lsof in the wild

A zero day exploit on the video conferencing app Zoom for the Mac hit the news yesterday. The excellent write up by researcher Jonathan Leitschuh breaks down the multi-part problem.

  1. Zoom hosts control whether attendee’s camera is on by default
  2. The very first time you install Zoom on a Mac it spins up a local server that can forever and ever reinstall Zoom without any user interaction.

Leitschuh goes into why these represent vulnerabilities and what motivated Zoom to write their software for the Mac this way. This post is not about the Zoom exploit. This post was motivated by my dad, a man who has been fussing around with computers since the TRS-80, looking at the instructions for the fix and responding with essentially “I do what now?”

This may have been a ploy to get some father-daughter computer bonding time, but the full fix utilizes an amazing command available on unix based operating systems computer, lsof.

Written and maintained by Victor A. Abell, a HAM operator and retired professor from Purdue, the lsof utility provides a deceptively simple service. It retrieves a “list of open files.” Listing files wields awesome power on unix derived operating systems as everything is a file. Sockets, devices, text files, all communicate with streams of bytes and the file system catalogs them all. lsof plucks the desired streams from the morass of activity.

For example, in the Zoom article Leitschuh uses the following command to kick off the process of cleaning out that hidden server.

lsof -i :19421 

While possible, running lsof with no modifiers spews thousands of records. The -i tells lsof to restrict what files it retrieves to internet and x.25 (HP-UX) network files, so lsof -i alone represents a powerful tool to find out who and what has been working with network protocols. The next argument sieves the results further. Adding :19421 tells lsof -i to look for any internet processes using port 19421, Zooms server port of choice Leitschuh discovered. Here are more examples using lsof -i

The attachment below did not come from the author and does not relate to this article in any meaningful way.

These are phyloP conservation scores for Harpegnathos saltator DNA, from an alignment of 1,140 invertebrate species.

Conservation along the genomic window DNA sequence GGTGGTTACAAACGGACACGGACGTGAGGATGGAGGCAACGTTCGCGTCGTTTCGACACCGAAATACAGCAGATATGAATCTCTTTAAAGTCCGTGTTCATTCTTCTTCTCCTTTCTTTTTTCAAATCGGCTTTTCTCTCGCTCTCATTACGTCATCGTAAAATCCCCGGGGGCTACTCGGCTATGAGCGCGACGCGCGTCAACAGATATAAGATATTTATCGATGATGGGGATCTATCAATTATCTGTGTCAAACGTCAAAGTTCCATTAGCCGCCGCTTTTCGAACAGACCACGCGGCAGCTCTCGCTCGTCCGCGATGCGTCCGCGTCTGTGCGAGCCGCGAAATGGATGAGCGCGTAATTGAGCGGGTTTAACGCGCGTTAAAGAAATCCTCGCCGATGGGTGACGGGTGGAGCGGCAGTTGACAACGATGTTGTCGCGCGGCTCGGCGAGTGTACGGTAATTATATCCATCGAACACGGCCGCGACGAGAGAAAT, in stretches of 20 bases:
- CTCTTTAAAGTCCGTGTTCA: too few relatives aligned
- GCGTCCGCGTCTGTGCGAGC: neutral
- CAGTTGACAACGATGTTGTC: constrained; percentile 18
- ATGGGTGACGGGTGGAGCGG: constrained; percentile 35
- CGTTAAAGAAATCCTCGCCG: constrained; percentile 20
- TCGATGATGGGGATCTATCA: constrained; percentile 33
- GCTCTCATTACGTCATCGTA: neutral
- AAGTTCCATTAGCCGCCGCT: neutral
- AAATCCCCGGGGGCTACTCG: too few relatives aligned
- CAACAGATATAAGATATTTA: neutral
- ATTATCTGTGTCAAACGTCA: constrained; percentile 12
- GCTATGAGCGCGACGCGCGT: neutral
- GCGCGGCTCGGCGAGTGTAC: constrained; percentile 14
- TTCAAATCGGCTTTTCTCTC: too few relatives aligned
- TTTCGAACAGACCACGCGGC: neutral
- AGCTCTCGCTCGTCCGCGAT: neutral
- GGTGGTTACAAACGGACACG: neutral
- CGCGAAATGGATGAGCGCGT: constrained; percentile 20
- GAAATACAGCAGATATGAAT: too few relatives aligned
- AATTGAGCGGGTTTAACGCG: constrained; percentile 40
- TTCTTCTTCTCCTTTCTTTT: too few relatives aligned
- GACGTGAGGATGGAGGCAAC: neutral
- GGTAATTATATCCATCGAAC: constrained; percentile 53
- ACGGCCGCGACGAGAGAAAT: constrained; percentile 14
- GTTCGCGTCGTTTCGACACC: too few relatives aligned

#using a port number, above, also good for 'port already in use'
lsof -i :[port] 

#locate connections that are marked as listening or established
lsof -i -sTCP:LISTEN
lsof -i | grep -E 'LISTEN|ESTABLISHED' 

#There are other ways to select by address: 
lsof -i :https # all https connections
lsof -i @localhost # any connections to localhost
lsof -i #... to crashspace
lsof -i 46 # IPv4 or IPv6 connections
lsof -i TCP # all TCP connections

Combining lsof arguments hones the search. Want to find all the TCP or UDP connections from user dev4531 without trying to resolve the port numbers to port names for network files (for speed)?

lsof -u dev4531 -P -i TCP -i UDP

The same info but for everyone who is not dev4531?

lsof -u ^dev4531 -P -i TCP -i UDP

There are so many other useful examples that have nothing to do with network connections. Having trouble deleting a file because it’s in use?

lsof -t [file-name]
kill -9 [returned-pid]

lsof -t /Users/dev4531/Documents/whos_my_process.txt

Need to see what files are being affected by an application you know the name of? More than one?

lsof -c [process-name]
lsof -c Google
lsof -c ssh
lsof -c ssh -c curl  #returns ssh or curl files

Get a list of “open files” in a specific directory?

lsof +D [directory-path]
lsof +d [directory-path]

lsof +D /Users/dev4531/Documents/test_environment_dir

The results of lsof can be combined into other commands as well, for example if you want to kill all the processes of a specific user?

kill -9 `lsof -t -u [user]`  
kill -9 `lsof -t -u dev4531`

The list goes on and on and on as to what one can do, and tutorials providing a wealth of other examples:

Spend some time shaking the file system with lsof and see what falls out.


I make things that do stuff. The best, though, is teaching others to do the same. Founder of @crashspacela Alum of @ITP_NYU

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